Thursday, September 24, 2009

WWOOFing on a Dairy Farm


Before I begin my recounting of a 2 week farm stay, where I would be volunteering my labor at a dairy farm, let me answer your obvious question, "What the hell were you thinking?!?" The safe answer, the one that feels right a couple months after the fact is... life experience.


WWOOF stands for World Wide Opportunities on Organic Farms. Its a non profit that hooks up people who want to experience living and working on a farm with farms looking for said people. The brochure states a simple formula; half a days work for a place to stay and food to eat, with some old fashioned character building thrown in for free. If you want to know more, google it, this shit is international and pretty popular with the hipsters these days.


I'd wanted to do WWOOFing in Japan for a while now, but lacked the time. A lot of people will spend a month at a farm, then move to the next farm for a month, repeating this for 6 months or even years. It's a novel way to travel and see the world. But with limited time to spare, I could only do a 2 week stint. Hokkaido is famous for milk, so I picked a dairy farm. I could have chosen a nice field of corn, or some kind of organic cafe, but I wanted to live with the humblest of beasts, the cow.


A little about the farm. Mr. Kataoka is 60 years old and has been in the dairy farm business going on 40 years. He works from 6:30am until 6:30pm everyday, 7 days a week. He has 4 children, a few grandchildren, and about 70 cows. This is in the town of Monbetsu, way in the sticks of northeast Hokkaido. This is the polar opposite of anything I could imagine myself doing... ever.


I've heard all sorts of different WWOOF stories. In some, the WWOOFer basically lives at a ski resort hotel, spending a few hour peeling carrots or something before clocking out and hitting the slopes. I've heard stories of spreading fertilizer in the hot sun for hours on end. I've heard mostly good stories though, thats for sure. Mine? In retrospect, it was good. But it was hard work. I won't lie, I really expected a sort of home stay type situation, where the farmer has plenty of normal help, and I'm just sort of there to lend a hand. I felt like I was necessary here. Which is good and bad at the same time. My energy was obliterated at the end of each day.


I should also mention that, being a dairy farm, there is poo everywhere. You wear a suit which I dubbed the "poo suit". You wear giant "poo boots". You get a lot of poo on you no matter how careful you are. At any given time, 15% of the cows are pooping. I did the math.


Here's the daily schedule:

6:30am to 9:00am - Milk the cows, feed the baby cows, clean the milking room of poop. Eat breakfast.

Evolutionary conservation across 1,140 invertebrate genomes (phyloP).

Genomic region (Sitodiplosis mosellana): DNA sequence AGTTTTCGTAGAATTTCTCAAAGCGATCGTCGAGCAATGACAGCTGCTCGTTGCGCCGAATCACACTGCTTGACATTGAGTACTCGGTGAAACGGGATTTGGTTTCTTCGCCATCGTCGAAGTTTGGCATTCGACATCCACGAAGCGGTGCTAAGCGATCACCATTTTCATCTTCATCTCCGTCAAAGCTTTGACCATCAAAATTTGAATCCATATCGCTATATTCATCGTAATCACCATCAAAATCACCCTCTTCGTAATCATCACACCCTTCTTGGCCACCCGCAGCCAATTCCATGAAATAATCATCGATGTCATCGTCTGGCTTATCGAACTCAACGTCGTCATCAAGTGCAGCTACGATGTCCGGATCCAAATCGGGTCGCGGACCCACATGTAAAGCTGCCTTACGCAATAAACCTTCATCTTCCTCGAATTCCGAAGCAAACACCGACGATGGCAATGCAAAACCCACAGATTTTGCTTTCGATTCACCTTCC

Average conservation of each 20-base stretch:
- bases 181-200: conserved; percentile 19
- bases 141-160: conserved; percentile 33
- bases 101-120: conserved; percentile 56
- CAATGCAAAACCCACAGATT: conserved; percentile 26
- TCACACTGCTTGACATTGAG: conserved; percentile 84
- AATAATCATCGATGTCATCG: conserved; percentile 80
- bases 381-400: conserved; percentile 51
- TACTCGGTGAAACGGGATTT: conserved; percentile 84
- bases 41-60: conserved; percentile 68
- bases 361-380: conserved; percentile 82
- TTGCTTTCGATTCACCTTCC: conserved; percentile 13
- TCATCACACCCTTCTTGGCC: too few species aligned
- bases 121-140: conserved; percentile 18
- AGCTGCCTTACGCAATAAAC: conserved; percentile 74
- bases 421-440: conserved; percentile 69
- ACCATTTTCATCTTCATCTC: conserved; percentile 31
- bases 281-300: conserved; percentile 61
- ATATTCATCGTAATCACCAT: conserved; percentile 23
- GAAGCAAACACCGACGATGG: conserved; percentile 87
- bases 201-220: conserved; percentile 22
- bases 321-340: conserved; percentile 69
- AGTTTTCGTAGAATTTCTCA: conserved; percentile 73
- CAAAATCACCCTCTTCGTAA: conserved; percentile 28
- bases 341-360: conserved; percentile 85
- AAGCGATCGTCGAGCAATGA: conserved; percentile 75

10:00am - 11:30am - Take the cows to the pasture, clean the cow shed of one days worth of poo. This requires heavy machinery. Eat lunch.
2:00pm - 3:00pm - Bring the cows back from pasture.
4:00pm - 6:30pm - Milk the cows, feed the baby cows, clean the milking room of poop. Eat dinner.







Milking time:







Have you ever heard the story of the traveling salesman who asked the farmer if he could stay the night?


During the free time, I was on the internet a lot. The farm had a high speed connection to the world, but no cell phone reception. I also drank like 8 glasses of milk a day, made some ice cream, and hiked around the area. Monbetsu, the closest thing resembling a city, was actually about 30 minutes drive away. Yeah, this was the middle of it.


After 10 days of working with the farmer, another WWOOFer came along to help out, so that was cool.


One day I thought I had hay under my clothes for about an hour, because of the itchiness. I dealt with it for a bit, then threw off the clothes. Found a palm sized spider crawling around against the skin of my lower back.


I thought the cows would be friendly. Yes, I imagined sitting in the pasture, napping against a particularly friendly bovine. Like in the movies! But, the cows were pretty much just robots. Their one command function is typing "bay bay!" into the input terminal. This causes them to proceed towards their next task, whether it be walking into the milking cage, or returning to the shed after grazing. Only the "bay bay" wasn't a simple command line input. It was like you were typing with nothing but your forehead. "Ba1y baay" would yeild nothing but an unmoving animal. "Bey ba74y!"... nothing. "Bay bay!"... 5 steps in the right direction, hooray. Repeat until finished. It was mind numbing at times.

They also respond to being poked in the tookass with shrubbery.


That was it for the dairy farm, and that was it for Hokkaido!


Next time: A wrap up of Hokkaido


Todd said...

Sounds like a great experience!

Keizo Shimamoto said...

you are my hero

travis said...

good stuff, brian, i bet it was some good milk you were drinking, fresh out of the utter and all.

Ramen Adventures said...

Thanks Travis. Your advice years back led me to this.

Yeah, the milk was super good.

Anonymous said...

That looks really good! ^^

Did you need a work visa to do it? Now I can't live at 'da crib' I'm thinking of doing some WWOOFING! :D

Ramen Adventures said...

You can wwoof on a travelers visa, since you aren't getting paid. It's really popular for people on their 90 day tourist visa to do 3 farms in 3 months.

Anonymous said...

Really? I did think that when I checked the working Visa's out online but I wasn't sure. Now I know I'm gonna sign up for it! XD

My only problem is that I'd like to WWOOF fairly far out, since I've lived in what feels like the same part of Japan for too long- and I have no idea how to travel to Hokkaido or Okinawa without racking up some big airline fee's. :3
Got any budget recommendations? ^^

Ramen Adventures said...

I've met a few people who hitch hiked and wwoofed around Japan. Once you are out of Tokyo, it's easy!